But that’s just the tip of the iceberg.  What’s the difference between an ebook, a whitepaper, a brochure? Does it matter if you blog versus doing an email newsletter?

It’s all just media, it’s all just content, and we are all publishers.

Welcome to a brave new world.

The Unknown Future of Big Media

Putting aside the question of whether or not anyone is actually surprised that Ricky Martin is gay, the story behind the story is how he made the announcement.  Unlike Ellen, Clay Aiken, and others, Martin did not use the mainstream media, but instead posted on his blog.

The reason, as explained in this New York Times article, was to better control the message.

I’m completely fascinated by the way the internet’s many publishing platforms (blogs, Twitter, Facebook) have completely transformed the media landscape in the last several years.  It actually seems to be that the changes become more profound every 18 to 24 months.

But for all that change I think it’s overly simplistic to say that mainstream media is dead.  Yes, Ricky Martin chose to bypass all that and frame his story his way.  But, as the article notes, Adam Lambert chose a different route.  While Ricky Martin is an international superstar (albeit out of the limelight of late), Adam Lambert is popular with millions of “American Idol” fans, but less well-known outside that bubble.  He spent the entire Idol season keeping mum as everyone played “Is he or isn’t he?”  He chose to reveal the answer in Rolling Stone.  Because, well duh, it’s Rolling Stone.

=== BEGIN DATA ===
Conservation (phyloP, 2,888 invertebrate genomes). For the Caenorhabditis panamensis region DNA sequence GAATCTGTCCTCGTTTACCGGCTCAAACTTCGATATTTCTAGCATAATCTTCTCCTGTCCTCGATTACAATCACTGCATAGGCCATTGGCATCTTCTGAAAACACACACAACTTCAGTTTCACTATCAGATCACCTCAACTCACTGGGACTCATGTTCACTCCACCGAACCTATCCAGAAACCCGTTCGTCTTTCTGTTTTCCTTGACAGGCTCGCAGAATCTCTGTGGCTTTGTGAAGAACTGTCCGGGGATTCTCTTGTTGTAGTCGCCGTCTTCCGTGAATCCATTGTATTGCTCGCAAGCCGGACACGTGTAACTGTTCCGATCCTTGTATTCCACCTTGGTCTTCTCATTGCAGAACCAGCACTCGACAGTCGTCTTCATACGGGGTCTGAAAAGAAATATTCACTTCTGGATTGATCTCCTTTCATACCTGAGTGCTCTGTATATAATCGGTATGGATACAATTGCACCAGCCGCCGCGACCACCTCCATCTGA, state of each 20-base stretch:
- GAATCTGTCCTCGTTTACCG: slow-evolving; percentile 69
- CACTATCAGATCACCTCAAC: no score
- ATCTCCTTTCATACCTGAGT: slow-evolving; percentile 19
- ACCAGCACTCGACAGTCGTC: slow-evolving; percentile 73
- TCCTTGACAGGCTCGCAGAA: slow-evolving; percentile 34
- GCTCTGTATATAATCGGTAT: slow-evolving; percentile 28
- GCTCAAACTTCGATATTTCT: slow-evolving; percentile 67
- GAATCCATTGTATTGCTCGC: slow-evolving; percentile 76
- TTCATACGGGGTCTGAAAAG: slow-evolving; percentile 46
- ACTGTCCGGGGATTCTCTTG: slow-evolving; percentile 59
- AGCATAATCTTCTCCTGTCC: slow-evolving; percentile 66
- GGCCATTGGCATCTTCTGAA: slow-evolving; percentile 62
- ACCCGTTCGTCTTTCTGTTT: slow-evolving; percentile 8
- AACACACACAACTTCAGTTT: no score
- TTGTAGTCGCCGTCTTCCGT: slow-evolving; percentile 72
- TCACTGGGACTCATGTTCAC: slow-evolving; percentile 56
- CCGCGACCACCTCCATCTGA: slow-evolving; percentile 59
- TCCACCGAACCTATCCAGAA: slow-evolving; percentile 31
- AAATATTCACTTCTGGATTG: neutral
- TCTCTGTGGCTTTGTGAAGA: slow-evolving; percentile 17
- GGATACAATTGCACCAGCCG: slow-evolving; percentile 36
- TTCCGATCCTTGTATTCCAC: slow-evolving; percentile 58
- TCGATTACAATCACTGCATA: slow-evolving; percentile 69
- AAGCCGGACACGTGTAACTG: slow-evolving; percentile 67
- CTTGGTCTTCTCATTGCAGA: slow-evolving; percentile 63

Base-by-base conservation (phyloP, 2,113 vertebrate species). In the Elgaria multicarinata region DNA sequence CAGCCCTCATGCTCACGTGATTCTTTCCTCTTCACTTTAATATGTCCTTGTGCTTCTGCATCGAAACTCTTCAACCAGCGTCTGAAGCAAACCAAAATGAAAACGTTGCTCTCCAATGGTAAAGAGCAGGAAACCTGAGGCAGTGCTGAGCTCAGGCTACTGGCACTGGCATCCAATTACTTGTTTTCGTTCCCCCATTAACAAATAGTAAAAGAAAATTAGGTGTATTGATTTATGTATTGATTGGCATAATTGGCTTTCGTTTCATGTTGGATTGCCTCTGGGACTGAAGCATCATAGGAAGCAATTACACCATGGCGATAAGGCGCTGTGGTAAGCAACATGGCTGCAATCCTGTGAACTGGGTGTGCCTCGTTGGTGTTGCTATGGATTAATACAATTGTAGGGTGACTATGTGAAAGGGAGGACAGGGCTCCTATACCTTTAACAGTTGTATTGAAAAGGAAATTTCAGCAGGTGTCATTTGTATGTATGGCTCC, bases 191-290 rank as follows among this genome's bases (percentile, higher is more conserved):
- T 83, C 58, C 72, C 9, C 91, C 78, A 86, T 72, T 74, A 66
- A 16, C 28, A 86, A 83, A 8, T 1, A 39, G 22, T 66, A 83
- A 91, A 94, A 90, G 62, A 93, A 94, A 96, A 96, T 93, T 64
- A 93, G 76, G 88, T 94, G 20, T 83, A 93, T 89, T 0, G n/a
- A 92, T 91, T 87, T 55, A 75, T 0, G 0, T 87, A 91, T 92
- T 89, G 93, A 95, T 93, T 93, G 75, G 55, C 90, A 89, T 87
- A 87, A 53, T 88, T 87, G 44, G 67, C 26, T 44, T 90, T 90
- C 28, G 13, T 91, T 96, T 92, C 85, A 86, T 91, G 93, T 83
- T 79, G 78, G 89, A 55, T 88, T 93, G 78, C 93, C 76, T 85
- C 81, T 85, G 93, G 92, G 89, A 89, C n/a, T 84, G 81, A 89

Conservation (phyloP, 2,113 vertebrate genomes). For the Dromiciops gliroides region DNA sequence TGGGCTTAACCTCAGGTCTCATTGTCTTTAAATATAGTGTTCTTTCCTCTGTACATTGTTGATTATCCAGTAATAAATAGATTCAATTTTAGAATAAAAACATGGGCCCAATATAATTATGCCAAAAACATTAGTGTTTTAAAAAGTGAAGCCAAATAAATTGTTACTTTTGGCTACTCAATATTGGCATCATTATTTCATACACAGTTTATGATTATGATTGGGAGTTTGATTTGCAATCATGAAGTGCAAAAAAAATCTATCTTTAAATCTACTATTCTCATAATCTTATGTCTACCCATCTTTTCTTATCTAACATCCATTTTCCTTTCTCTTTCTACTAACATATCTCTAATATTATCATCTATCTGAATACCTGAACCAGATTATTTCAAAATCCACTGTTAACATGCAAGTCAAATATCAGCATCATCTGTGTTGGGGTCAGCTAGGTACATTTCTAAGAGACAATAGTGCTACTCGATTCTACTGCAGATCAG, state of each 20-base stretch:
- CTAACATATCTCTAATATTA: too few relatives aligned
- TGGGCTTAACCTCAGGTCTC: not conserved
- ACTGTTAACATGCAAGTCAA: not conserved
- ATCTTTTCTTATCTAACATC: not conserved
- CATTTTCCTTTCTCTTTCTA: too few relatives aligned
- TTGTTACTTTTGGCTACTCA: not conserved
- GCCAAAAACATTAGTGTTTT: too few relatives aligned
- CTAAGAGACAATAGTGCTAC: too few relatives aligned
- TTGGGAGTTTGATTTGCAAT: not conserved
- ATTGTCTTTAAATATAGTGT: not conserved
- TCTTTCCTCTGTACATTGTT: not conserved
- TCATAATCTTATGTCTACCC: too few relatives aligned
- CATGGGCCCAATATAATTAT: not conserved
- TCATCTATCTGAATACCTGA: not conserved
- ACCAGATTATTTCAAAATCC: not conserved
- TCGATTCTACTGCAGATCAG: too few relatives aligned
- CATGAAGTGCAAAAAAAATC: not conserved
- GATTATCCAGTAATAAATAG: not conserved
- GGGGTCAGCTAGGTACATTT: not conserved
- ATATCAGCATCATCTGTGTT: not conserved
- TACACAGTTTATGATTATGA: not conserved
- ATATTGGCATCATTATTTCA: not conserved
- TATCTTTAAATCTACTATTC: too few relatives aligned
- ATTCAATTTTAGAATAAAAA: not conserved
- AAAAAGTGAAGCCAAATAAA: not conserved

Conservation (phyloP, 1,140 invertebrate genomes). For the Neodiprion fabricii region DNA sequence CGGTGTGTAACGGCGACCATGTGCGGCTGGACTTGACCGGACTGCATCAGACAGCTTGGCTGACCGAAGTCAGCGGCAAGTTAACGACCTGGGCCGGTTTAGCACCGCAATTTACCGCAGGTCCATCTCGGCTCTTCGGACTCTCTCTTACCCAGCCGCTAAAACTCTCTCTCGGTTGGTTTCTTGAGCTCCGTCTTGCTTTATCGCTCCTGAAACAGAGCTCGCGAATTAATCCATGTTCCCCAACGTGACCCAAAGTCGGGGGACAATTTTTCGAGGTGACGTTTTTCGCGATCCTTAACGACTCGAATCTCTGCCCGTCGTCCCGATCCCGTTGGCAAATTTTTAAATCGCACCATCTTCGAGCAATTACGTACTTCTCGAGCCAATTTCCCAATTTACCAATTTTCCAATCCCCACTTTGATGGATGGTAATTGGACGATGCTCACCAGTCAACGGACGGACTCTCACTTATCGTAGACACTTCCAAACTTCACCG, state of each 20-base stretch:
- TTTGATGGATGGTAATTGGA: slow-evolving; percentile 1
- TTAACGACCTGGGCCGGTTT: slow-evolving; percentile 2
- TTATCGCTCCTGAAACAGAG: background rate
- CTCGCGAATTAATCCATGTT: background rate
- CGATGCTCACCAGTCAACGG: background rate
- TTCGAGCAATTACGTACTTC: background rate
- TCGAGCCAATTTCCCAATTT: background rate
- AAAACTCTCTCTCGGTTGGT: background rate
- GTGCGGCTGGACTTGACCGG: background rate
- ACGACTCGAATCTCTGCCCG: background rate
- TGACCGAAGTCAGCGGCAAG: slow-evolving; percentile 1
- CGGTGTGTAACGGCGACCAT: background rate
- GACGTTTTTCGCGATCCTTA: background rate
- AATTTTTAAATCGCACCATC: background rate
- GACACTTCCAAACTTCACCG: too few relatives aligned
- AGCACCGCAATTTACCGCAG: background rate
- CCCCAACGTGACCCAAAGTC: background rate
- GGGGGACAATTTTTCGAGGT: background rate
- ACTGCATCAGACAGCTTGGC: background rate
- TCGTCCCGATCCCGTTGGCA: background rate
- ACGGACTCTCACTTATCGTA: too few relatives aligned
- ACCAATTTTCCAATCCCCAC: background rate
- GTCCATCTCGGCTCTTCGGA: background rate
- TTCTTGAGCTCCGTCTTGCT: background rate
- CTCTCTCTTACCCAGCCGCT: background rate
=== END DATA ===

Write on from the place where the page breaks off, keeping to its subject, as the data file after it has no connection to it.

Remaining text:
I think Big Media will live on.  Some that are now in that camp will go away (bye-bye Gourmet, at least in print) and new properties will join (hello TMZ, Huffington Post, Politico.com and many, many more).  But the basic concept — big, well-known publications (using “publication” very generically) with a huge audiences will continue to have an outsize influence on American life.

I think the big three unanswered questions are:

  • What will those properties be?
  • Who will run them?
  • How will they be different from the current mainstream media?

Jonathan Galassi on the Value of Publishing Houses

Last Sunday Jonathan Galassi, president of book publisher Farrah, Straus & Giroux, wrote an editorial for the New York Times about the value that book publishers provide. It’s predictably defensive about publisher’s right to profit from the work of writers and to retain new rights like those for e-books.  Mr. Galassi cites the expenses incurred in bringing a book to market: editing, design, marketing, publicity, sales and so forth.  And he takes it even a step further, writing:

A publisher — and I write as one — does far more than print and sell a book. It selects, nurtures, positions and promotes the writer’s work.